Major wrote in Eos, “The importance of biological legacies in promoting recovery emerged as an epiphany.”2 This biological recovery research has influenced land management philosophy. Major wrote of “using variable-retention harvesting, rather than clear-cutting.”2 Creation thinking fits this idea, too. Instead of wiping out every single tree when harvesting wood, we should wisely leave keystone species behind. God equipped them with the tools to quickly re-establish a new forest that harbors habitats, builds biodiversity, and makes more wood that much faster.

In contrast to the pre-1980s evolution-inspired thinking that each organism struggles for its own survival, the big ecological lesson from Mount St. Helens is that plants and animals often work together. Creatures partner to pioneer new lands just like Genesis says they were made to do.

References

  1. Clarey, T. and F. Sherwin. 2020. Mount St. Helens, Living Laboratory for 40 Years. Acts & Facts. 49 (5): 10-13.
  2. Major, J. J. Lessons from a Post-Eruption Landscape. Eos. Posted on eos.org April 24, 2020.
  3. Major, J. J. 2020. Mount St. Helens at 40. Science. 368 (6492): 704-705.

* Dr. Thomas is Research Associate at the Institute for Creation Research and earned his Ph.D. in paleobiochemistry from the University of Liverpool.

Cite this article: Brian Thomas, Ph.D. 2020. Biological Bounceback at Mount St. Helens. Acts & Facts. 49 (8).

The Latest
CREATION.LIVE PODCAST
Forged in Faith: The Hard Work of Making Disciples | Creation.Live...
Jesus commanded that we make disciples, but what does that mean in this modern world? Has the church gone soft?   Hosts Trey and...

NEWS
Algal Microfossils Show No Evolution
Creation scientists maintain that if something is living, then it’s automatically complex. This applies to organisms ranging from a single bacterium...

CREATION PODCAST
Rapid Erosion Devastates Deep Time! | The Creation Podcast: Episode...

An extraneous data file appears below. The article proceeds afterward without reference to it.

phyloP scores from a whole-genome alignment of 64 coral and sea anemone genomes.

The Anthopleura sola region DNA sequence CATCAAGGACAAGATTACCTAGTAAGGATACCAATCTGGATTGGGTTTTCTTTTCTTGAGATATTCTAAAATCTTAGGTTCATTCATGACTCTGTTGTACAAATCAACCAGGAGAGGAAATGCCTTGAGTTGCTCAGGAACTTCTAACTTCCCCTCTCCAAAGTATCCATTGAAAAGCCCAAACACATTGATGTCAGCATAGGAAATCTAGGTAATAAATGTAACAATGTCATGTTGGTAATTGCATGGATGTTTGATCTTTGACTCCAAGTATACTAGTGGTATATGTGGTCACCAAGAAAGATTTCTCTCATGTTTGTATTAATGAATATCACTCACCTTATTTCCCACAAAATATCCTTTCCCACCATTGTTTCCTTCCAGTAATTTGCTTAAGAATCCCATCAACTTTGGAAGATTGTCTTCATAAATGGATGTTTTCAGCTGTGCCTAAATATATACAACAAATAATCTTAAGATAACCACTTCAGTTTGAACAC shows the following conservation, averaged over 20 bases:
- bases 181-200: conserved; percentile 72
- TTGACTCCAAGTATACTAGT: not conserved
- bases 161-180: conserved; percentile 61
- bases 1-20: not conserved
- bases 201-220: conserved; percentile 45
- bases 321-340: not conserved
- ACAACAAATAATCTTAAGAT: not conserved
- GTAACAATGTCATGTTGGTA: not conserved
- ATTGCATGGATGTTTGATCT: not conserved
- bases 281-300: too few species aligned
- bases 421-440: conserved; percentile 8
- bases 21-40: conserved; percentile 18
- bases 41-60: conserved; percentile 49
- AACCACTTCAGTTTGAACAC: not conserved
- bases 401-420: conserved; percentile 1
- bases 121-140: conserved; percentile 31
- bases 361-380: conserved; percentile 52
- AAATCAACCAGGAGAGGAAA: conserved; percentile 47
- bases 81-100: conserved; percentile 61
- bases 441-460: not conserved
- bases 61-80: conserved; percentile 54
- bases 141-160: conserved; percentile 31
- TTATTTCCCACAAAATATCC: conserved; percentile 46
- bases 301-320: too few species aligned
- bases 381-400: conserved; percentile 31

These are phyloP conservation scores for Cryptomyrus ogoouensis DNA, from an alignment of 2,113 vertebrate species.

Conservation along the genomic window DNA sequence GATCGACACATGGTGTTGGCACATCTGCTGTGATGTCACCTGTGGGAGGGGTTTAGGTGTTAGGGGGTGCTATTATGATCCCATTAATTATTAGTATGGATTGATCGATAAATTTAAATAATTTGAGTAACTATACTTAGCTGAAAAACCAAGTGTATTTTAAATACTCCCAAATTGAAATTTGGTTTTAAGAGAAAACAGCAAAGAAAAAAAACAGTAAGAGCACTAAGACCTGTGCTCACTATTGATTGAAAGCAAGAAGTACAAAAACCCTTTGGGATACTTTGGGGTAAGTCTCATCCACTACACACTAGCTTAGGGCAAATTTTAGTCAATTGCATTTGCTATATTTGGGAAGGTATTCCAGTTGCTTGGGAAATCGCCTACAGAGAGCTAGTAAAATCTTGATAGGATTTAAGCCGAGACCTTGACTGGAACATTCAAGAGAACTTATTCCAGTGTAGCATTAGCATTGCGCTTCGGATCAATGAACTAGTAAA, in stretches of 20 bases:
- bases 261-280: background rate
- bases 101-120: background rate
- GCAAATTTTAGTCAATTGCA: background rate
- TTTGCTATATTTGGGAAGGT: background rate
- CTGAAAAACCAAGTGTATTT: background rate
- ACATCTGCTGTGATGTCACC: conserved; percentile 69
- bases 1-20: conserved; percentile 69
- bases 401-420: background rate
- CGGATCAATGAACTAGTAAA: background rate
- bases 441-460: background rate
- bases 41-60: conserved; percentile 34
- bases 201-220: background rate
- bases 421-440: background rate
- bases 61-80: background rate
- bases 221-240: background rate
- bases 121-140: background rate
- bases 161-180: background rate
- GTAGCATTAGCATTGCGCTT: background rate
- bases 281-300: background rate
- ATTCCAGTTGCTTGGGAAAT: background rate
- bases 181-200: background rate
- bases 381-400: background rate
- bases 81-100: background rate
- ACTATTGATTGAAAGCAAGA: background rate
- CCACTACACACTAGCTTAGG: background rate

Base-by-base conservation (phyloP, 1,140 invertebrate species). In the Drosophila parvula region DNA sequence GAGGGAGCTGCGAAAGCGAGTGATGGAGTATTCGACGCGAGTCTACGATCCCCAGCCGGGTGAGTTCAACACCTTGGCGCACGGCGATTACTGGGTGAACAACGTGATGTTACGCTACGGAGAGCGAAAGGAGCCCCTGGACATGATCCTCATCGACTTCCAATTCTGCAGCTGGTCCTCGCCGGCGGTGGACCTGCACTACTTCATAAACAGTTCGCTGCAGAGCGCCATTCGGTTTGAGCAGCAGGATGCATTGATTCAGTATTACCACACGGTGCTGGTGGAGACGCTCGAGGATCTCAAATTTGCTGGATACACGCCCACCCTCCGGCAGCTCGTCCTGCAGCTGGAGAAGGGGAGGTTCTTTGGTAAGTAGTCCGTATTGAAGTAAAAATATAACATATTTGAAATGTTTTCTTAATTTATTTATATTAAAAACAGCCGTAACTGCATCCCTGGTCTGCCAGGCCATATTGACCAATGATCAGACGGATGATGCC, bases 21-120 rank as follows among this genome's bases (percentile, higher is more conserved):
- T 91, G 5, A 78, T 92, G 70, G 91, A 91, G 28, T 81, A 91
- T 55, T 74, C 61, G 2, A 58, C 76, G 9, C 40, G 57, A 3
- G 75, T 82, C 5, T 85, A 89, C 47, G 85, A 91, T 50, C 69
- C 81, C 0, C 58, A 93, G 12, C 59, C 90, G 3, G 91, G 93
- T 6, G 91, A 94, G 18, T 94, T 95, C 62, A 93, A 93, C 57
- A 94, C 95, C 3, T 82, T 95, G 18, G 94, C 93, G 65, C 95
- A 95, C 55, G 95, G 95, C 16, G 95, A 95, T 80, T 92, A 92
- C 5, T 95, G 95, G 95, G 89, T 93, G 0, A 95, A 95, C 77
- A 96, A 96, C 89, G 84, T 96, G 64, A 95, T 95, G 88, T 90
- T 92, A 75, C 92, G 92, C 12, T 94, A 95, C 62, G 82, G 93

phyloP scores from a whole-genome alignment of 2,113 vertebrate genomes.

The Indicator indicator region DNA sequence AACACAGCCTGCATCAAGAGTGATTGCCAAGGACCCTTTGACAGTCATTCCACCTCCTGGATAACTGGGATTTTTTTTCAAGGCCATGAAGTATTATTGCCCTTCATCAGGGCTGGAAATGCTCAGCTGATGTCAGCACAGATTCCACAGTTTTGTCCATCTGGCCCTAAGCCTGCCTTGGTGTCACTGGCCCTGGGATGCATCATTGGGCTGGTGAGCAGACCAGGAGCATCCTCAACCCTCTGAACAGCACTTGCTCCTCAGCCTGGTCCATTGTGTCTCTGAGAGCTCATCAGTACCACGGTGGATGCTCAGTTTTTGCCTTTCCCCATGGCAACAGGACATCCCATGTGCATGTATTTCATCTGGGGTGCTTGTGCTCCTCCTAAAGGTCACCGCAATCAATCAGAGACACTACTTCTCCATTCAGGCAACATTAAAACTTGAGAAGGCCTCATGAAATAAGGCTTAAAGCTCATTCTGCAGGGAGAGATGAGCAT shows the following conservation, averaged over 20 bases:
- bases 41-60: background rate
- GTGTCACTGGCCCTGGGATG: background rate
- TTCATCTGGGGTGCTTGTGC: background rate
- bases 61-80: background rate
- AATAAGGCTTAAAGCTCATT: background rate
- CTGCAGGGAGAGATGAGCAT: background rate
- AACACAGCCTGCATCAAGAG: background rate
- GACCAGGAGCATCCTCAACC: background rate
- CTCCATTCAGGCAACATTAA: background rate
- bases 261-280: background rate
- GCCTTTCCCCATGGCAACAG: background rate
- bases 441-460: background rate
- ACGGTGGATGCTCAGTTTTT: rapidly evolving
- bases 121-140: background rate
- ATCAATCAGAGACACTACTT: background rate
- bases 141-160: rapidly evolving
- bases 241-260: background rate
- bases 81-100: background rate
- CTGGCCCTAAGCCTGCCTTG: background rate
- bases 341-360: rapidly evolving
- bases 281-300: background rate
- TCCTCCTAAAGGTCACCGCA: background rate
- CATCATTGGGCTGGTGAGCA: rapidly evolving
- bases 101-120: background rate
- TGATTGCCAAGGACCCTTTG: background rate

Erosion takes place slowly, over millions of years, right? That's what mainstream science tells us anyway. Or, does erosion happen far more...

NEWS
Flood Solves Land and Marine Mixing Near the Andes
A recent article published by Hakai Magazine claims to reveal secrets of an ancient inland sea that existed east of the Andes Mountains,1...

NEWS
T. rex Out of Nowhere
As one of the largest predators ever at 45 feet long, it’s no wonder school children are enthralled with Tyrannosaurus rex. But where did the...

NEWS
February 2024 ICR Wallpaper
"Beloved, if God so loved us, we also ought to love one another." (1 John 4:11 NKJV) ICR February 2024 wallpaper is now available...

NEWS
Evolutionist and ICR Research Both Attempting to Explain Fossil...
Recent evolutionary research is attempting to provide an explanation for why some animals became smaller over time. Or equivalently, it is attempting...

NEWS
Animal Features Did Not Evolve
There’s no doubt that animals in God’s creation have iconic features. The question is, did these features evolve or were they created that...

CREATION PODCAST
Taking a Closer Look at Uniquely Human Eyes | The Creation Podcast:...
While we might take them for granted, our eyes are incredibly complex organs. How do they work? Is it possible for eyes to have evolved over long...

NEWS
The Conserved Complexity of Eye Cell Types
The late leading evolutionary biologist, Ernst Mayr, said the eye appeared at least 40 times “during the evolution of animal diversity.”1...